Editor's Choice


Personality profile: Tau Ndhleleni

23 June 2021 Editor's Choice News

I was born in a township of Sebokeng which falls under Emfuleni District Municipality (previously called Vaal Triangle) within Gauteng province. I started my schooling at primary school, completed Grade 1 through Grade 9, and then branched out to a technical college where I started my electrical engineering studies and completed my N3 Electrical Engineering Technical Certificate. I then studied further at Vaal University of Technology (formerly Vaal Triangle Technikon) and completed my Bachelor of Technologies degree in electrical engineering light current.


Tau Ndhleleni.

While at technical college I worked at Denel Aeronautics (formerly Atlas Aviation) during school vocational holidays at the time when the first two Rooivalk attack helicopters were being built in the electronics department. I also worked at Mittal Steel’s electrical department in Vanderbijlpark doing plant electrical maintenance. Later I joined Eskom Lethabo power station in the electrical department and then moved to the control and instrumentation department – in both departments I was involved with plant maintenance.

My next job was with Vaal University of Technology as a lab technician doing maintenance on electronics instruments used for practical purposes by students. I was also involved in training students on how to operate and use different instruments and how to build electronic circuits. Around the year 2005 I joined Lodox Systems as a detector technician, building detectors that captured X-ray energy on X-ray machines that were built for medical purposes.

At Lodox we used to use Microtronix Manufacturing for assembling our printed circuit boards and my interaction with Microtronix triggered my interest in electronics contract manufacturing. I then worked with Mike Goodyer of Microtronix as a technical director of Afrotronix Manufacturing, and through Mike’s help my company Tau Di A Rora Technologies was born.

Challenges faced and lessons learned

Starting and running a business is not as easy as it looks from the outside. The challenges I faced at that time extended from my lack of experience in running a business, lack of funding, and most of all the lack of a stable client base to sustain the business. Electronics contract manufacturing requires that one has the means of production, i.e., production machinery, which doesn’t come cheap. The fact that most of the order inflow is dependent on business relationships, and mostly not long term but repeat orders, makes it even harder to finance the required production resources. Another challenge that is still here with us today is the lack of availability of skilled labour that is independent.

The electronics manufacturing industry has been changing rapidly over the past few years and the industry needs to be more innovative. One area where this applies is leveraging the supply chain. Being competitive in the industry is something that every company will need to focus on. This can be done in a variety of ways, with one trend pointing toward the supply chain as more businesses aim to avoid constant price reduction. Predictive maintenance is therefore but one area in which costs could be reduced by about 20%.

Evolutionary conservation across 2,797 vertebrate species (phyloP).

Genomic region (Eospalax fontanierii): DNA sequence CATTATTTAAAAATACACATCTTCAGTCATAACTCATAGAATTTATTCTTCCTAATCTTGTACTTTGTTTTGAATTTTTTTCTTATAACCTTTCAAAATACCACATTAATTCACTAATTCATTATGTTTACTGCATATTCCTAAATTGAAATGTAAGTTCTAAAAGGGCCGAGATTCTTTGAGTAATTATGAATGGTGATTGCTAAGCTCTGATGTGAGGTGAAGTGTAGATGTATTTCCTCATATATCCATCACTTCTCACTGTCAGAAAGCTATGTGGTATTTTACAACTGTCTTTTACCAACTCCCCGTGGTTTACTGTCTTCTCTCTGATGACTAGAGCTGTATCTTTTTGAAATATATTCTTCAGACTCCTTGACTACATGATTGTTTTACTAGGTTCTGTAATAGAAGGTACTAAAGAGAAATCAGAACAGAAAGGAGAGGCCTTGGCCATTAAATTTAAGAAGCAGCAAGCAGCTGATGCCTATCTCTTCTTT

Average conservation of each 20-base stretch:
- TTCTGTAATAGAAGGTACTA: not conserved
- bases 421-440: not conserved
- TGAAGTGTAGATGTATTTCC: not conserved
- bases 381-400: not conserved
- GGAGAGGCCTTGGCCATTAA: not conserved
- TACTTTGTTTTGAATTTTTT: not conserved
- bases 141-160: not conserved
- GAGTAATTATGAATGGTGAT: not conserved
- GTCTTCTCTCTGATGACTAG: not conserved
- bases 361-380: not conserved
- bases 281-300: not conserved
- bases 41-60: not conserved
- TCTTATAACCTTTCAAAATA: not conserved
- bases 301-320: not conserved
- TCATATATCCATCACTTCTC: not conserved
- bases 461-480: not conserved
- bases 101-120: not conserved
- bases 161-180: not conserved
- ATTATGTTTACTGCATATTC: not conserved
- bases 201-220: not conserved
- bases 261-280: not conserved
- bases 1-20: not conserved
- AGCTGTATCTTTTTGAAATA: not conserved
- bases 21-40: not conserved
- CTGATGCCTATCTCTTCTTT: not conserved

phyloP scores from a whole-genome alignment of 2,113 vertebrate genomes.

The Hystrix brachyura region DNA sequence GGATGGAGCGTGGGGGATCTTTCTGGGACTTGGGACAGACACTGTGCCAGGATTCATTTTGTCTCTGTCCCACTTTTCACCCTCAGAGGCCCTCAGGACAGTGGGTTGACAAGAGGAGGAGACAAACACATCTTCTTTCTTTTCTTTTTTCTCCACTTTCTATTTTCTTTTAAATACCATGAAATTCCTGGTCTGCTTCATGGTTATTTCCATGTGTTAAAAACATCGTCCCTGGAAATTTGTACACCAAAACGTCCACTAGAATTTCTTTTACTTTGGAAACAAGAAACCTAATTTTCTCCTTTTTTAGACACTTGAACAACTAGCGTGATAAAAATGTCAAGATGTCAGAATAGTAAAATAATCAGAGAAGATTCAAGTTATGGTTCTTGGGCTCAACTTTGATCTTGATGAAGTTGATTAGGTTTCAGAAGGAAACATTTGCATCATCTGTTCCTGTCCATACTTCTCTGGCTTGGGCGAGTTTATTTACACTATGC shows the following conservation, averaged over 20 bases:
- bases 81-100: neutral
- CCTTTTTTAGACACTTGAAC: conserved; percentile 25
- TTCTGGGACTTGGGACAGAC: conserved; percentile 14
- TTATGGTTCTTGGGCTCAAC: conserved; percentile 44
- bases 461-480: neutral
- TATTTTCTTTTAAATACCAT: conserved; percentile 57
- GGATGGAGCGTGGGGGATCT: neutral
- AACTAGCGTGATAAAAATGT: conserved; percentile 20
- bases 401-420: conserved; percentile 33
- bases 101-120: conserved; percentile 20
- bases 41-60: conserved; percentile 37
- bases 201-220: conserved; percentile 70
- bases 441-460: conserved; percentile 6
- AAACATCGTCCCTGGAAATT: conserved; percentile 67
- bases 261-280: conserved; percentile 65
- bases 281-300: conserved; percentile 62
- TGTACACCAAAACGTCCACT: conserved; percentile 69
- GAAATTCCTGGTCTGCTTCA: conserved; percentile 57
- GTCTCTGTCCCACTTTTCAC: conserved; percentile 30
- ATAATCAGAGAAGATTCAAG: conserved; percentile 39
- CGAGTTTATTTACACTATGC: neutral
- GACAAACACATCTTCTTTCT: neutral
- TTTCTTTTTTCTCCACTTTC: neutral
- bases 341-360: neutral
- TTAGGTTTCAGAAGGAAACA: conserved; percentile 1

Another trend is the shifting from B2B (business to business) to B2B2C (business to business to consumer) models. This has allowed for a variety of benefits. Prominent among these has been increased profit, as companies can avoid factoring in a retailer. It also provides a faster time to market, which many firms may want to take advantage of.

Outlook for the future and keeping things in perspective

Things are currently tough in my view for the SA electronics industry, with Covid-19 being the culprit. Our economy has not yet recovered but signs of recovery are slowly showing. Corruption and the lack of political will are also major challenges, looking at the defence industry and state owned enterprises (SOEs) in general. However, there is also hope for the industry with government insisting on localisation and locally manufactured goods and services. There definitely is a need to do more in supporting the local industry from a policy point of view.

With regards to our youth, there definitely are opportunities in this industry, however these require technical skills. There is a need for engineers, technicians and quality assurance personnel to mention a few. We as companies also have a responsibility towards the development of our youth and the upcoming generation.

When I get time away from the business side of my life, I love working with and assisting the elderly, especially in poor communities. My future plan is to establish an NGO to formally be able to offer much-needed support to our communities. I also offer advice to our youth with regards to opportunities available to them.




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